Puritan Costumes

A Puritan of 16th and 17th century England was an associate of any number of religious groups advocating…

Salisbury Cathedral is an Anglican cathedral in Salisbury, England, considered one of the leading examples of Early English architecture. The cathedral has the tallest church spire in the United Kingdom (123m or 404ft).

Salisbury Cathedral

Salisbury Cathedral is an Anglican cathedral in Salisbury, England, considered one of the leading examples…

St. Alban's Abbey, Mainz (Stift St. Alban vor Mainz) originated as a Benedictine abbey, founded in 787 or 796 by Archbishop Richulf (787-813) in honour of Saint Alban of Mainz, located to the south of Mainz on the hill later called the Albansberg. It was turned into a collegiate foundation (Herrenstift) in 1442. The buildings were entirely destroyed in 1552, although the foundation retained a legal existence until its formal dissolution in 1802.

St. Alban's Abbey before the Modern Restoration

St. Alban's Abbey, Mainz (Stift St. Alban vor Mainz) originated as a Benedictine abbey, founded in 787…

The monastic community was founded by Saint David, Abbot of Menevia, who died in AD589. Between AD645 and 1097, the community was attacked many times by raiders, including the Vikings, however it was of such note as both a religious and intellectual centre that King Alfred summoned help from the monastic community at St David's in rebuilding the intellectual life of the Kingdom of Wessex.

St. David's Cathedral

The monastic community was founded by Saint David, Abbot of Menevia, who died in AD589. Between AD645…

St. John's Chapel, or the Chapel of St. John the Evangelist, is located in the Tower of London. Dating from 1080, this complete 11th century church is the oldest church in London. A beautiful Romanesque chapel, St. John's is on the second floor of the White Tower, which was built in 1077-97 as a keep or citadel, the oldest part of William the Conqueror's powerful fortress.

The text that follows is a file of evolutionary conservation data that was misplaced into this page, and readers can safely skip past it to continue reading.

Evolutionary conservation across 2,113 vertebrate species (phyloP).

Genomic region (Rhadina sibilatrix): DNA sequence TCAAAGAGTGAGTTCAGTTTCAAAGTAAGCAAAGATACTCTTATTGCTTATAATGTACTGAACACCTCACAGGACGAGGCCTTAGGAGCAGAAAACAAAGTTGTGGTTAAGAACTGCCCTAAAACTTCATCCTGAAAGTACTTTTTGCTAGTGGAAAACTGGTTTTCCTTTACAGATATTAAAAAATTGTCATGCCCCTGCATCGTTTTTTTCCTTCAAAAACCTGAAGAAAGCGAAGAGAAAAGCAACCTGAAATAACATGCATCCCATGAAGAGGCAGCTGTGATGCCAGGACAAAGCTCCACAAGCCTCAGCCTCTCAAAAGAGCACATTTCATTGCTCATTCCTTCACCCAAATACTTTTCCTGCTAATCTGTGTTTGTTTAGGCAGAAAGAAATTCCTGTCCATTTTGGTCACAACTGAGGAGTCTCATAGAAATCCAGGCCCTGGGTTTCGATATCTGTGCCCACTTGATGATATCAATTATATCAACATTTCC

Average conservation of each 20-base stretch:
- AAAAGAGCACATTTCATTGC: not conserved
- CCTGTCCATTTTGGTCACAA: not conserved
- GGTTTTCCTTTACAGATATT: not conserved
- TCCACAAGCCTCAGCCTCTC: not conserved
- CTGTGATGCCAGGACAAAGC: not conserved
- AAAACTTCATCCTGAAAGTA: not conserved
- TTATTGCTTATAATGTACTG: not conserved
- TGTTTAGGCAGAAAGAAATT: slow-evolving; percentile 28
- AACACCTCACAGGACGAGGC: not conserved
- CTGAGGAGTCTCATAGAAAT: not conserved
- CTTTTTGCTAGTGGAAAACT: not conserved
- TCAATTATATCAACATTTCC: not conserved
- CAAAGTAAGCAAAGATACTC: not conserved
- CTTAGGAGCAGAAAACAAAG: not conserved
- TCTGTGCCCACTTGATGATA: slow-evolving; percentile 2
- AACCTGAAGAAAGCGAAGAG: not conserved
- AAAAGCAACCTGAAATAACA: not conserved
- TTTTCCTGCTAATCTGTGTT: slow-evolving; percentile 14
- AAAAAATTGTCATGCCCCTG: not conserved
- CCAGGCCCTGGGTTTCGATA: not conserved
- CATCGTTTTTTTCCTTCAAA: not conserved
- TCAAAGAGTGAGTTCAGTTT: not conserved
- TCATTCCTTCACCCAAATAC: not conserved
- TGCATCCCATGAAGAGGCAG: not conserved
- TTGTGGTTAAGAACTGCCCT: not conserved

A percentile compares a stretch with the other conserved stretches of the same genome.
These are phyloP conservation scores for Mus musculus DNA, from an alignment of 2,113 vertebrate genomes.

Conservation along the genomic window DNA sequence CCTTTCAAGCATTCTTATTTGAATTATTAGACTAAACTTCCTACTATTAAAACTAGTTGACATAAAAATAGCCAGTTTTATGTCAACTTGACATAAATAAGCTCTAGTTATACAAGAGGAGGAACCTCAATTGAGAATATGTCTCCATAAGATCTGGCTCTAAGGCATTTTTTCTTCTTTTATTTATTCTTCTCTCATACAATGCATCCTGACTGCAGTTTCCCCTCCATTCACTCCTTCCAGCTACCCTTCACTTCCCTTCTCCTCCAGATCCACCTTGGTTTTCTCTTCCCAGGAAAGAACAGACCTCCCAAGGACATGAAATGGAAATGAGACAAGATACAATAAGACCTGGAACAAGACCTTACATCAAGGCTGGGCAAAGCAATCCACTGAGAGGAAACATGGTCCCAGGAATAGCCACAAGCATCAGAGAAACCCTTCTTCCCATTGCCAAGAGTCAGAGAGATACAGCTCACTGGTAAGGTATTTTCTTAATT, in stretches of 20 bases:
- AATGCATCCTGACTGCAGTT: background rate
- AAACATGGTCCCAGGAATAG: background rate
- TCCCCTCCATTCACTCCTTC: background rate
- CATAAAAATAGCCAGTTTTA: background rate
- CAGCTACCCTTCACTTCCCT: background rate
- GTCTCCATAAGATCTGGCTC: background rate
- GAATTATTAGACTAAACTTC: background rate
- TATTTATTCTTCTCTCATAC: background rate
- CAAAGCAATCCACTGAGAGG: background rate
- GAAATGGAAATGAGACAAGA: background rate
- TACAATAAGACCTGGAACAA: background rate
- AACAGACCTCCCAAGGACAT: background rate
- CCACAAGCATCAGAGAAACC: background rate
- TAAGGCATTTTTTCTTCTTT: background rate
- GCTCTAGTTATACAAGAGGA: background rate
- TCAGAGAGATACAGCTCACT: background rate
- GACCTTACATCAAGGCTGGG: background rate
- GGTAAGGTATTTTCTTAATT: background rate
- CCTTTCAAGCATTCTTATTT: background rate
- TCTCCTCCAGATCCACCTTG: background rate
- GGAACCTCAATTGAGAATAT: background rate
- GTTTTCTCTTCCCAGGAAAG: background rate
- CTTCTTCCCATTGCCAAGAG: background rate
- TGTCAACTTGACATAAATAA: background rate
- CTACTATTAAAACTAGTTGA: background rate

St. John's Chapel in the Tower

St. John's Chapel, or the Chapel of St. John the Evangelist, is located in the Tower of London. Dating…

The original Saxon church on the site was dedicated to St. Edmund the King and Martyr. During the Crusades in the 12th century the church was renamed St. Edmund and the Holy Sepulchre, in reference to the Church of the Holy Sepulchre in Jerusalem. The name eventually became contracted to St Sepulchre.

St. Sepulchre's, Cambridge

The original Saxon church on the site was dedicated to St. Edmund the King and Martyr. During the Crusades…

Tintern Abbey was founded by Walter de Clare, Lord of Chepstow, on May 9, 1131. Situated on the River Wye in Monmouthshire, it was only the second Cistercian foundation in Britain, and the first in Wales. The present-day remains of Tintern are a mixture of building works covering a 400-year period between 1136 and 1536. Very little remains of the first buildings; a few sections of walling are incorporated into later buildings and the two recessed cupboards for books on the east of the cloisters are from this period.

Tintern Abbey, Cisternian

Tintern Abbey was founded by Walter de Clare, Lord of Chepstow, on May 9, 1131. Situated on the River…

The transept is the area set crosswise to the nave in a cruciform ("cross-shaped") building in Romanesque and Gothic Christian church architecture.

Transept of the Martyrdom

The transept is the area set crosswise to the nave in a cruciform ("cross-shaped") building in Romanesque…

Thomas Cardinal Wolsey (c.1470~1471 &ndash; November 28 or November 29, 1530), who was born in Ipswich, Suffolk, England, was an English statesman and a cardinal of the Roman Catholic Church. Wolsey's affairs prospered and by 1514 he had become the controlling figure in all matters of state and extremely powerful within the Church. The highest political position he attained was Lord Chancellor, the King's chief advisor, enjoying great freedom and often depicted as an alter rex (other king). Within the Church he became archbishop of York, the second most important see in England, and then was made a cardinal in 1515, giving him precedence over even the Archbishop of Canterbury. His main legacy is from his interest in architecture, in particular his old home of Hampton Court Palace, which stands today.

Thomas Cardinal Wolsey

Thomas Cardinal Wolsey (c.1470~1471 – November 28 or November 29, 1530), who was born in Ipswich,…